Torah Portion for week 23: Exodus 38:21 – 40:38
Pekudei (Accountings of)
Believing that Jesus is God contradicts the Torah, doesn’t it? “Hear, O Israel: The Lord our God, the Lord is one” (Deut 6:4). The “shema” is, without a doubt, the theological standard by which all claims about the God of Israel are measured, including the claims about God in the New Testament. Since God is one, how is it possible to claim that Yeshua is also God without contradicting the Torah’s teachings about the One and Only God? And if Yeshua is God on earth, why does the New Testament tell us that Yeshua prayed to God in heaven? Isn’t this a contradiction? Because belief in the deity of Yeshua is not only considered blasphemous by religious Jews and but also rejected by many so-called Christian cults, no sincere follower of the Messiah Yeshua can avoid these questions. Surprising as it may seem, the final chapters of the book of Exodus are crucial for helping us understand why belief in the deity of Yeshua is perfectly consistent with, not contradicted by, the Torah.
The final verses of Exodus read:
And he [Moses] erected the court around the tabernacle and the altar, and set up the screen of the gate of the court. So Moses finished the work. Then the cloud covered the tent of meeting, and the glory of the LORD filled the tabernacle. And Moses was not able to enter the tent of meeting because the cloud settled on it, and the glory of the LORD filled the tabernacle. Throughout all their journeys, whenever the cloud was taken up from over the tabernacle, the people of Israel would set out. But if the cloud was not taken up, then they did not set out till the day that it was taken up. For the cloud of the LORD was on the tabernacle by day, and fire was in it by night, in the sight of all the house of Israel throughout all their journeys. (Exod 40:33-38)
In these final verses of Exodus, we see how God’s glorious presence moves from Mount Sinai to the Tabernacle, and in many ways, the tabernacle becomes a portable Mount Sinai. Just as Mount Sinai had three levels of holiness, likewise the Tabernacle had three levels of holiness. Just as God’s glory dwelled on the summit of Mount Sinai (Exod 24:15-16), so God’s glory filled the tabernacle, and the Holy of Holies in particular. This spectacular localization of God’s glory inside an earthly tent begs the question: How can the One True God dwell in the tabernacle without ceasing to be God everywhere else? For the Torah clearly teaches that “the Lord is God in heaven above and on the earth beneath; there is no other” (Deut 4:39b). Likewise we read in the prayer of King Solomon, “But will God indeed dwell on the earth? Behold, heaven and the highest heaven cannot contain you; how much less this house that I have built!” (1 Kgs 8:27). Wait a minute! Isn’t this a contradiction? You mean the Torah teaches that God can dwell in one particular place without ceasing to be God everywhere else? Yes it does. Difficult to understand, but true it is.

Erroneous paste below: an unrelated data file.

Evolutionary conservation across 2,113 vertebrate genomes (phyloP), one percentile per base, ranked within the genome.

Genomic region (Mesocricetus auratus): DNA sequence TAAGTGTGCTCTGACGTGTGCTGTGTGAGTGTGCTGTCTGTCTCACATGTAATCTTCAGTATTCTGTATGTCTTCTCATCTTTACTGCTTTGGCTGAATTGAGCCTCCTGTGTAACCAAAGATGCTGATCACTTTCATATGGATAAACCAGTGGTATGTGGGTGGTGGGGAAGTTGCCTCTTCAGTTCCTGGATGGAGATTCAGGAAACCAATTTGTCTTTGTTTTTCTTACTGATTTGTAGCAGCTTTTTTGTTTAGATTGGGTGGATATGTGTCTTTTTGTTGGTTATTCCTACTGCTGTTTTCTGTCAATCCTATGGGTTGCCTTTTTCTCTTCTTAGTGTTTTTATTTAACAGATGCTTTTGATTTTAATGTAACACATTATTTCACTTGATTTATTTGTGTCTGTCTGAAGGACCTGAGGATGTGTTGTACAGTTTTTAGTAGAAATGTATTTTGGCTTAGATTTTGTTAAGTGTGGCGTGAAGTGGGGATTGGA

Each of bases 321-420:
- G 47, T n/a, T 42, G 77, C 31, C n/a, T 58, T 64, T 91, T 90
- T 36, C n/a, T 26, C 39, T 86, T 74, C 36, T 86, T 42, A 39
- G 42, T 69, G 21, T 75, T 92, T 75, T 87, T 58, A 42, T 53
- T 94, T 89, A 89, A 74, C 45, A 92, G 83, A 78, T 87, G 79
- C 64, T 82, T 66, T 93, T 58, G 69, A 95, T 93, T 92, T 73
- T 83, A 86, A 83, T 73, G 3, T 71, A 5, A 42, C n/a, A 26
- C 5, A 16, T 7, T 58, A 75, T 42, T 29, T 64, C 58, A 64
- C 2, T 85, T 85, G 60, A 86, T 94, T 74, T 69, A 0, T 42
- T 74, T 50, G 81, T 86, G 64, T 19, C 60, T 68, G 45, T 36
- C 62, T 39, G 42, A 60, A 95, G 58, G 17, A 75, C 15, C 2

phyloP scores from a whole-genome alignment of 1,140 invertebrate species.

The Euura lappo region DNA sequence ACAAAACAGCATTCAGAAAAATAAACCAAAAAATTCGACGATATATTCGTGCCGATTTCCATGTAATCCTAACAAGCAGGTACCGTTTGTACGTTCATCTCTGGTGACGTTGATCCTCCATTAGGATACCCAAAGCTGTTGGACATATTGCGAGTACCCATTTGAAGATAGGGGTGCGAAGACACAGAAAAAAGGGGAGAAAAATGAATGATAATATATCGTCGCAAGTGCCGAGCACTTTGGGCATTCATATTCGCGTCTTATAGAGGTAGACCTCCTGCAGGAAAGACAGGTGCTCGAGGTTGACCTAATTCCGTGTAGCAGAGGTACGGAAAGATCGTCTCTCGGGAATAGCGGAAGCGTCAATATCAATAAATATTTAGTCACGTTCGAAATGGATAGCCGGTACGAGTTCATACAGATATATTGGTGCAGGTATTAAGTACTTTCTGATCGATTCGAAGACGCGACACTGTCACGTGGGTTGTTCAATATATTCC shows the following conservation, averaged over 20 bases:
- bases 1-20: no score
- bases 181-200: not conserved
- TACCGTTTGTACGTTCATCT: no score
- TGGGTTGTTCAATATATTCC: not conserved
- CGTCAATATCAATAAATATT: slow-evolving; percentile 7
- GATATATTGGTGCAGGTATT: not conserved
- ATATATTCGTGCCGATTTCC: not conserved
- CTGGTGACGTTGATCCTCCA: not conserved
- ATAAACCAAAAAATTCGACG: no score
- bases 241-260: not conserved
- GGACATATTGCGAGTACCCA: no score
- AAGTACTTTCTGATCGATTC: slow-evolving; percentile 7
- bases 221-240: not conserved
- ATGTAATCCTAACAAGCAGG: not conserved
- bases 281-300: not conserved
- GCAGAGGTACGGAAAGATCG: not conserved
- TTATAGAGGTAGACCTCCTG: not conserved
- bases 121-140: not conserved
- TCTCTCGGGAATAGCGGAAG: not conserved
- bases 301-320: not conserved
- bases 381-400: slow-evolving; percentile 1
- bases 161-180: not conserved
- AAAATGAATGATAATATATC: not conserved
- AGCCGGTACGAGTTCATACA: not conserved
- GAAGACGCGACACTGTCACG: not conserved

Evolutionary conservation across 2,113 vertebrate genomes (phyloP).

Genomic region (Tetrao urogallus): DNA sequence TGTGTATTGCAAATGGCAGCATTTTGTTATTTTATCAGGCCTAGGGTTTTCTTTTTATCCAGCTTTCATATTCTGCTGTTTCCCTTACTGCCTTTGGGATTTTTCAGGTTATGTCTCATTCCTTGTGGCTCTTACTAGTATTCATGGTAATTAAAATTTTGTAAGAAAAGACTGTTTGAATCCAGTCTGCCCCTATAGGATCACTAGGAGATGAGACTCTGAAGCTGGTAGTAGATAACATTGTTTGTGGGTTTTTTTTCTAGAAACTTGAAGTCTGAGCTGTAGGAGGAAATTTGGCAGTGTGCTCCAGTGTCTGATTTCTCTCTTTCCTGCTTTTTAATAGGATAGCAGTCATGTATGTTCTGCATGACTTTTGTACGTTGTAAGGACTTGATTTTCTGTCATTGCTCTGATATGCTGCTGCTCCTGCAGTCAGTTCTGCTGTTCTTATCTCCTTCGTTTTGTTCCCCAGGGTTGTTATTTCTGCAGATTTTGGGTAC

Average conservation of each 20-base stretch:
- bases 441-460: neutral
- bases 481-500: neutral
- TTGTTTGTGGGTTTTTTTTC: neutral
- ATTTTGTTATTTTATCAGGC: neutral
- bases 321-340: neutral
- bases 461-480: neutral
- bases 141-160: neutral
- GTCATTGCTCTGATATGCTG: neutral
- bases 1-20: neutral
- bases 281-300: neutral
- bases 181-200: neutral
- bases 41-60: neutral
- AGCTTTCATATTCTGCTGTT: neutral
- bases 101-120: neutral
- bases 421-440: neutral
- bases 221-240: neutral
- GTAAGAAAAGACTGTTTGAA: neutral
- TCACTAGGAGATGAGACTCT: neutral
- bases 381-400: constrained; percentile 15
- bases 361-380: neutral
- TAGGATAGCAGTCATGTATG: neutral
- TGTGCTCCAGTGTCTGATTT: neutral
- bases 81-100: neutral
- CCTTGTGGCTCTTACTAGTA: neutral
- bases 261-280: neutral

Here we see that the New Testament’s teaching about Yeshua does not contradict the Torah at all. Quite the opposite: it is only through the Torah that we are able to understand and appreciate Yeshua’s true identity. The apostle John writes, “In the beginning was the Word, and the Word was with God, and the Word was God… And the Word became flesh and dwelt [in Greek, tabernacled] among us, and we have seen his glory, glory as of the only Son from the Father, full of grace and truth” (John 1:1, 14). Just as the God of Israel dwelled in the tabernacle without ceasing to be God over all, so God dwelled bodily in Yeshua without ceasing to be God over all! No wonder Yeshua later refers to himself as the temple (John 2:19-21), for he was! As Paul says in Colossians 2:9, “For in him the whole fullness of deity dwells bodily.”